Hobbyists won’t let Jack Turner retire

Tyler
Tyler Clarke
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For radio controlled airplane hobbyist Jack Turner, opening up a hobby shop came as a necessity in 1989.

The Diefenbaker House Museum might have John A. Macdonald’s couch, but J&P Hobbies has John A Macdonald the inaction figure, seen held up by Jack Turner, the perpetually semi-retired shop owner. 

For radio controlled airplane hobbyist Jack Turner, opening up a hobby shop came as a necessity in 1989.

At the time, Prince Albert’s only hobby shop closed and he was left without a place to purchase airplane parts.

With some extra cash lying around, he opened up a shop on acreage outside the city, and local hobbyists followed the “if you build it they will come” motif.

In 1996, he retired from SaskTel and bought a corner building at 300 13th St. W., opening up the second incarnation of J&P Hobbies in a move that also proved to be the opening of a can of worms.

“It was supposed to be a two to three-day job, and it grew from that into, basically, seven days a week,” he said with a goodhearted laugh. “Now, we’ve cut down our week Tuesday to Saturday because we want some days off.”

The perpetually semi-retired shopkeeper has one of only three devoted hobby shops in the province -- one in each of Saskatchewan’s biggest cities.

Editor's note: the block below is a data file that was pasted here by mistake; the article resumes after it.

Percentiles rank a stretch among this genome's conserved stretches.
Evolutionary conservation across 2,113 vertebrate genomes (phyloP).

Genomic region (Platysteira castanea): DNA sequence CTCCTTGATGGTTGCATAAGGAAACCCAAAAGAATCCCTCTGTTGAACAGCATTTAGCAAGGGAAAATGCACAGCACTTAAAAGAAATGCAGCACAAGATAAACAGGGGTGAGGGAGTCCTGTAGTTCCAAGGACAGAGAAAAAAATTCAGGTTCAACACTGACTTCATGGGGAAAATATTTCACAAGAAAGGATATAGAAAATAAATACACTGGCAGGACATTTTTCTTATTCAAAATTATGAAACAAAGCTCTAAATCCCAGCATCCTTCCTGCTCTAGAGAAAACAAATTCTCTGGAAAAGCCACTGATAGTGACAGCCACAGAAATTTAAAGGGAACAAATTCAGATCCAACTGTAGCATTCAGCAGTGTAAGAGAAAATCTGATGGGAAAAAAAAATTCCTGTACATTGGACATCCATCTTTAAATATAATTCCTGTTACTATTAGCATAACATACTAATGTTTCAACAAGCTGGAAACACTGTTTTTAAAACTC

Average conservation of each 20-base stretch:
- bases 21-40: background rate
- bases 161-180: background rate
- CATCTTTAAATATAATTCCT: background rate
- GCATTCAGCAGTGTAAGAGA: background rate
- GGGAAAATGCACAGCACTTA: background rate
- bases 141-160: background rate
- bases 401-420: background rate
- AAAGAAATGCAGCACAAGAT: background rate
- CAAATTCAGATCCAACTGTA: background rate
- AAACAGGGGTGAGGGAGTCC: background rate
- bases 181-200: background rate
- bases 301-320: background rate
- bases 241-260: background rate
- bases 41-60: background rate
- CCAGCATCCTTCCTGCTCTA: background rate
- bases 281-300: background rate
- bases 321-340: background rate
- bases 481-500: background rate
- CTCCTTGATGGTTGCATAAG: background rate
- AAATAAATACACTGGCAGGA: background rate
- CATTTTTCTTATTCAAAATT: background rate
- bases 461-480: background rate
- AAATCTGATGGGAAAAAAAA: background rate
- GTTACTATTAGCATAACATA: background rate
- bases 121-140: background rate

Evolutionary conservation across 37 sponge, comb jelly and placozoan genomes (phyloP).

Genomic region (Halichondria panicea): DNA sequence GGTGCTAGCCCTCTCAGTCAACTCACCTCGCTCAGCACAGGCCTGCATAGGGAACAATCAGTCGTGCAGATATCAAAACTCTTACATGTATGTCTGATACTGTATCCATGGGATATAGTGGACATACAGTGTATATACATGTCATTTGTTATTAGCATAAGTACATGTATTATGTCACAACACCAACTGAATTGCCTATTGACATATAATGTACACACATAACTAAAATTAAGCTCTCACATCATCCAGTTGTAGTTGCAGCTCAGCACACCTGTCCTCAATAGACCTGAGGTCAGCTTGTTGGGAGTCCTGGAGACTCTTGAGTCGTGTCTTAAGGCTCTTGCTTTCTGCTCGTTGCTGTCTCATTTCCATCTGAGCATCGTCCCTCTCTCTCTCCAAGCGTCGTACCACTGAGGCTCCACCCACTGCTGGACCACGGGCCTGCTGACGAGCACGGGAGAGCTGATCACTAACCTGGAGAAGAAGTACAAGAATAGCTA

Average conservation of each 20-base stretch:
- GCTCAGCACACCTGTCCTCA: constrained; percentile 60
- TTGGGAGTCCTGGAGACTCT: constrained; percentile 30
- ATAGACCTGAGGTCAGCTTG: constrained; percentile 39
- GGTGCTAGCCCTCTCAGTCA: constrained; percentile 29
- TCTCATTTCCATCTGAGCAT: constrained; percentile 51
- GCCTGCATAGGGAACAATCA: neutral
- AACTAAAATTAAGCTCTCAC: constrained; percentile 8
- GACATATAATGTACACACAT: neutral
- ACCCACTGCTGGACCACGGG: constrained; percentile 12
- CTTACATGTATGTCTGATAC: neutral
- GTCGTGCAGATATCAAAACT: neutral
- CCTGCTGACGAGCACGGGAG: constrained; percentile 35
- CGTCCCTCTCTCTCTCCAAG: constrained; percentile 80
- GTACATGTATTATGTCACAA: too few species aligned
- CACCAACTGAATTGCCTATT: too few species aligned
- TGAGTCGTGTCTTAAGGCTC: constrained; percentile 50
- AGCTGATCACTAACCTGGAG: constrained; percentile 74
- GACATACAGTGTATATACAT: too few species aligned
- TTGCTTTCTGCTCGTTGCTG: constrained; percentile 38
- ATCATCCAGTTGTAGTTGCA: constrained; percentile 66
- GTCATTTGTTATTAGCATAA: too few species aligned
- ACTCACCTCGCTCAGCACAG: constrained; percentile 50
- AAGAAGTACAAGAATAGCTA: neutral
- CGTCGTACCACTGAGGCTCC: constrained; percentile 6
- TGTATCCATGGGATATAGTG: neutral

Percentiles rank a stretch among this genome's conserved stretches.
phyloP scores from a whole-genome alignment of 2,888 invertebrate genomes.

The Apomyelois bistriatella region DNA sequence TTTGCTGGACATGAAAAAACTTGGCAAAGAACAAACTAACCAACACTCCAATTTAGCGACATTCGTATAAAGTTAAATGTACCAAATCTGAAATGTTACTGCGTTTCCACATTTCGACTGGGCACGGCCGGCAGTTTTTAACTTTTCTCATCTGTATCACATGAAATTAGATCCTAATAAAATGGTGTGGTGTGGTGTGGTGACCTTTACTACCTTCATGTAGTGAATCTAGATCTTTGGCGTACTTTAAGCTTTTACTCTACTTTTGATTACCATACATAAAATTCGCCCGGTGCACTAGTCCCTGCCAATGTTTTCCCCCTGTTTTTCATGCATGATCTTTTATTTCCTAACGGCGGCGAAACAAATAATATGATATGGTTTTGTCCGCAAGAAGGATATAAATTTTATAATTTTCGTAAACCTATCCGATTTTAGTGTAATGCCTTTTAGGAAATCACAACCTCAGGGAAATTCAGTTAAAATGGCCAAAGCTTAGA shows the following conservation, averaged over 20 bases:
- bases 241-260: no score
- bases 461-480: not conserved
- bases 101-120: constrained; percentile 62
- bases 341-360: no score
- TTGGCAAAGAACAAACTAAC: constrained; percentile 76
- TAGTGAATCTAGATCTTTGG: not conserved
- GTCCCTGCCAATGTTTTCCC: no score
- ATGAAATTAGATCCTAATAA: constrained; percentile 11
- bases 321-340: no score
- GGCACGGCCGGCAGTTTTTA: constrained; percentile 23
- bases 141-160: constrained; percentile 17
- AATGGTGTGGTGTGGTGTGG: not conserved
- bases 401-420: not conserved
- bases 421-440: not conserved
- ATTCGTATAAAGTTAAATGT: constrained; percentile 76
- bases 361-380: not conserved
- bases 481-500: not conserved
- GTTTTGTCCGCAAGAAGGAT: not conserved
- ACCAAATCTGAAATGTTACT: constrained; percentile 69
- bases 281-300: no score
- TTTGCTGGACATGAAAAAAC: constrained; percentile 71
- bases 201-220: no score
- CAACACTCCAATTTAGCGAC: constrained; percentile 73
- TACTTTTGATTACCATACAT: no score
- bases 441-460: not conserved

To Turner’s benefit, the shop in Saskatoon has started focusing more on remote controlled cars and airplanes, pushing train and plastic model hobbyists to his shop.

I get a van run about once a month from Saskatoon where there’s about six to eight guys that jump into a van and come up here to buy plastic models and stuff. J&P Hobbies owner Jack Turner

“I get a van run about once a month from Saskatoon where there’s about six to eight guys that jump into a van and come up here to buy plastic models and stuff,” he said.

Other hobbyists come from Tisdale, Melfort, The Pas and even as far away as Uranium City to wade through the heavily stocked store with items stacked to the ceiling.

Hobbies covered include model builders, remote controlled cars, airplanes and helicopters, model trains, Warhammer and various other things.

With so many hobbyists dependent on his store, Turner’s toying with the idea of retiring for the past five years has raised alarm bells.

“I don’t want to close it,” he said, adding that his plan is to sell the business to someone with an interest in keeping it as a hobby shop.

“It is important to lots of people, and lots of people are concerned that I will close.”

Pausing for a few seconds, he added with a laugh, “If you want to buy it I’ll give you a really good deal!”

Organizations: Prince Albert, SaskTel

Geographic location: Saskatoon, Saskatchewan, Uranium City Pausing

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